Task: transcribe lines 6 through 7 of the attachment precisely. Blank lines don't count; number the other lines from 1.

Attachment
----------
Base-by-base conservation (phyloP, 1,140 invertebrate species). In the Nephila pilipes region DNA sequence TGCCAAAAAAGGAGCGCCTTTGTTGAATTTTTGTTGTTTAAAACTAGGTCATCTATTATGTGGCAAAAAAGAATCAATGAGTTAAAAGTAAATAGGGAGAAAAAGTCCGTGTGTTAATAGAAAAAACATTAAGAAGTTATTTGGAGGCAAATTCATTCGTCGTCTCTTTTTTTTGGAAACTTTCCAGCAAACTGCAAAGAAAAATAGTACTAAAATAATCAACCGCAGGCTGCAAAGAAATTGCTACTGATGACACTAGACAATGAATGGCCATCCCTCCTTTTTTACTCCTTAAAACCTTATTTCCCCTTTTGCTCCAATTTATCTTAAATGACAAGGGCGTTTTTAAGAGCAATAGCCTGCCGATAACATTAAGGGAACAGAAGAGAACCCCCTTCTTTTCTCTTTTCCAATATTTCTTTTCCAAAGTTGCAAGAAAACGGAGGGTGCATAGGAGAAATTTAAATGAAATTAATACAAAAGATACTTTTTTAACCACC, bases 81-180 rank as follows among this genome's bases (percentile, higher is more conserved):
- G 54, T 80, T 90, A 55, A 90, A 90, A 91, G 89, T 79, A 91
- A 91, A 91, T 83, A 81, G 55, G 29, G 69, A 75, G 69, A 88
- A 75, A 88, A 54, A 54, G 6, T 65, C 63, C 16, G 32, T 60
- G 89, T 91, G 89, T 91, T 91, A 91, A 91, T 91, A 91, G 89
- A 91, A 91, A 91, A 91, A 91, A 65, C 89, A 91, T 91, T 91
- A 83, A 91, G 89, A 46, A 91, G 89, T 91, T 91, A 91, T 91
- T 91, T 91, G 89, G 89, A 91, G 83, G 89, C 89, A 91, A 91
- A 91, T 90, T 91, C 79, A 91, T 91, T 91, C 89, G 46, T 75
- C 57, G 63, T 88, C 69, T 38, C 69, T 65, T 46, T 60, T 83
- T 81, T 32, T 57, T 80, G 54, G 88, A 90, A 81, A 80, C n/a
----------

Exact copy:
- A 91, A 91, A 91, A 91, A 91, A 65, C 89, A 91, T 91, T 91
- A 83, A 91, G 89, A 46, A 91, G 89, T 91, T 91, A 91, T 91